What’s New at the MacLeod Law Firm

Mar 5, 2019

New Website

I am pleased to inform you that we have updated our website. You can check it out by clicking here.

Nominated as Top Labour & Employment Law Firm

For the second year in a row, the MacLeod Law Firm has been nominated as top Canadian labour and employment law boutique in the Canadian HR Reporter Readers’ Choice Awards. If you wish, you can vote for us at question 27 of the nomination form found here. Please note that if you don’t know any of the nominees in a category then you can skip the question.

In this blog, I will briefly outline what you can expect when you call us, and summarize some of the services that we provide employers operating in Ontario.

What To Expect When You Contact the MacLeod Law Firm

We provide you with peace of mind by quickly resolving workplace issues in a way that makes business sense while taking your risk tolerance into account.

How do we do this? We restrict our law practice to workplace law so we are knowledgeable. Our tagline says it all: All we do is WORK. We know you want to solve workplace issues quickly so are readily accessible to you and we quickly respond to your calls and emails with practical solutions.

Our Services

Some of our services are as follows:

Prepare Employee Contracts – Every employer should require all employees to sign a contract that enhances the organization’s rights, and saves the organization money in various situations. If a client is recruiting a sought after individual with significant negotiating leverage we help negotiate the terms and conditions of employment for this individual.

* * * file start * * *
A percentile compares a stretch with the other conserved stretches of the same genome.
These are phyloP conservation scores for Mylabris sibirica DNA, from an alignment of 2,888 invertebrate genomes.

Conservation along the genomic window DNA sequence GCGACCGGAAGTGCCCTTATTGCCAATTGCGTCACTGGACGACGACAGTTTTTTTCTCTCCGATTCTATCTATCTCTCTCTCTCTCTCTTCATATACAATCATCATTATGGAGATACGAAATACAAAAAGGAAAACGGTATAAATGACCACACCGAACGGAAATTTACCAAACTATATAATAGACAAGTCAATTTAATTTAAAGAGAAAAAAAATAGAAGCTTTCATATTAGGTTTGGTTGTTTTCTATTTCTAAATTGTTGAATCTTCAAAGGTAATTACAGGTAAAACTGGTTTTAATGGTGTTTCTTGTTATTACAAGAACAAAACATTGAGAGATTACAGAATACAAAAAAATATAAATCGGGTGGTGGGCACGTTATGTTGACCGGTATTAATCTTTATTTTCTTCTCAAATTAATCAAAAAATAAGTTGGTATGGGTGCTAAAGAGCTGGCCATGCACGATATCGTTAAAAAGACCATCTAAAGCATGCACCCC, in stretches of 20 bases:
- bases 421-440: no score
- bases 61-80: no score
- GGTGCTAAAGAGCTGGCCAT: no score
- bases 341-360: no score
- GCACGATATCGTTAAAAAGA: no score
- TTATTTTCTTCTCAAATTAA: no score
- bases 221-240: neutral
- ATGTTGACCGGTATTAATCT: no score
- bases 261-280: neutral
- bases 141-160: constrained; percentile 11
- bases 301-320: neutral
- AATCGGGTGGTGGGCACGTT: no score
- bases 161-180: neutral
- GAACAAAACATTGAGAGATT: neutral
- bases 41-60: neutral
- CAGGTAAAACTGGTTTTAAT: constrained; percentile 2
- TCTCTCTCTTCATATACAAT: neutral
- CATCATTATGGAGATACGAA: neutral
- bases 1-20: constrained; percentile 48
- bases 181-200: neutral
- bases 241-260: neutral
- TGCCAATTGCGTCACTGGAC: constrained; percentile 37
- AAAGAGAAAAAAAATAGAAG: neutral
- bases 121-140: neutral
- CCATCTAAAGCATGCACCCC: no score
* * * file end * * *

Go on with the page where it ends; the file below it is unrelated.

Respond to Employee Complaints – We advise employers how to respond to workplace harassment complaints, human rights complaints, and employment standards complaints filed under the Occupational Health & Safety Act, Ontario Human Rights Code, and the Employment Standards Act.

Respond to Requests for Accommodation – We advise employers how to respond to accommodation requests from disabled employees such as what medical information is needed, a consideration of different accommodation options, and the contents of individual accommodation plans.

Advise on Employee Terminations – We advise employers on the legal exposure associated with proposed terminations, and we prepare termination packages which includes a consideration of whether to allege cause, and if not, how much notice of termination the employee is entitled to receive, how to structure the termination pay, and what terms should be included in the severance package.